More than a thousand people descended on the Ohio Statehouse on Thursday in protest of a bill that would eliminate collective bargaining for public employees unions.
The crowd at the Columbus protest was mostly against Senate Bill 5, which would eliminate collecting bargaining rights and salary schedules for state employees, including teachers at hundreds of Ohio public school districts and colleges.
As Ohio faces an $8 million budget shortfall, Gov. John Kasich says union labor costs must be reduced. Supporters of the bill say moving to a merit-based pay system will help solve the problem. Union leaders argue they've already made enough concessions.
"It's in the interest of the voters to get the best people, to pay them well, and we can do that if we can free up resources by providing more flexibility to the people who are managing the government programs," said SB 5 supporter Jack Painter.
Some state union leaders say their members' work is worth every penny. "When we go to work, and when my members go to work, we earn every dollar," said Jack McDonald, President of the Ohio Fraternal Order of Police. "Not only for the work that we do, but for what we might encounter. "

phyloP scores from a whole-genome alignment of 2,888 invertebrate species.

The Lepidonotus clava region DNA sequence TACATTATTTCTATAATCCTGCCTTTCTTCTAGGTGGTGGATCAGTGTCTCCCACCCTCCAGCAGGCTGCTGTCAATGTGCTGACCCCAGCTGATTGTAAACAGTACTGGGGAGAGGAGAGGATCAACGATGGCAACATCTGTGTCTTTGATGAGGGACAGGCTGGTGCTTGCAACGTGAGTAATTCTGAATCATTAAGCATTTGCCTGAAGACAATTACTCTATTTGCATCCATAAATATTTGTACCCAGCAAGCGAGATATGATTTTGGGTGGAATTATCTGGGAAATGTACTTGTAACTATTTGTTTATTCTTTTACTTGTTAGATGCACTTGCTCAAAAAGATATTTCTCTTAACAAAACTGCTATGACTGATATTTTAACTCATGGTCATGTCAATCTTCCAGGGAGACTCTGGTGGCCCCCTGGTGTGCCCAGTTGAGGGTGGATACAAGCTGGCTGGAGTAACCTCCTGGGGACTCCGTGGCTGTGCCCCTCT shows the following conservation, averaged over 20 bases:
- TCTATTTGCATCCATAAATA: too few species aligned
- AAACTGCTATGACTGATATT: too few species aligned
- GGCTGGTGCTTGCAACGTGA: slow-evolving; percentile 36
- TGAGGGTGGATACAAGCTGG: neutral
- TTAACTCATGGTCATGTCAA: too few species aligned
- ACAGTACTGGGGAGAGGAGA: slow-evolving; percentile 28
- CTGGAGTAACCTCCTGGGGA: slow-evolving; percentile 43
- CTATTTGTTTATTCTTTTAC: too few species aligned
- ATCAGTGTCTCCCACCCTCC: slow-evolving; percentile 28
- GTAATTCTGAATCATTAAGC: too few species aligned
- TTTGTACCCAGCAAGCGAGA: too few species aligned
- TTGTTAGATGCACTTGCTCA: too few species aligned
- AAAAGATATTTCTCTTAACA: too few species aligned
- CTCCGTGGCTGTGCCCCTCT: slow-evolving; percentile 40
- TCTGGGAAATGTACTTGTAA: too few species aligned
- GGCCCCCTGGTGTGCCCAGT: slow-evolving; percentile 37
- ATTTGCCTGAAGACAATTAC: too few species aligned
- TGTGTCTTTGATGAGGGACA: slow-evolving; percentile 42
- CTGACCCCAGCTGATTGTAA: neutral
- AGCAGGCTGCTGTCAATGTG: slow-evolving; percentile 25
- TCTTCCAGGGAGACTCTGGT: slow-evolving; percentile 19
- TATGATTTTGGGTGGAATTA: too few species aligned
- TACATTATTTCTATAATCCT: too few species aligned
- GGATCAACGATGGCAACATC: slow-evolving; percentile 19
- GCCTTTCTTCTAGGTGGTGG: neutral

There have also been massive protests and legislative boycotts in Wisconsin this week, shutting down several public school districts after a majority of state teachers stormed the capitol on Thursday. Wisconsin's governor is going for major change - an end to collective bargaining for public employees, plus additional costs to their pension and health care benefits, mirroring the proposal to end collective bargaining rights that is being pursued in Ohio.
Earlier this week, Toledo Deputy Mayor Steve Herwat testified in Columbus, saying Toledo supports negotiations rights, but management needs more discretion in deciding affordable pay rates.
Herwat told the Senate Committee that Toledo mayor Mike Bell and his administration are committed to the principle of collective bargaining for Toledo's unions. "We welcome the opportunity to sit across the table with our unions to negotiate a fair wage and benefit package. We must do so recognizing that there is a limit on what we can afford to pay, especially in today's unprecedented and trying fiscal reality."
Read Deputy Mayor Steve Herwat's entire testimony before Ohio Senate Committee
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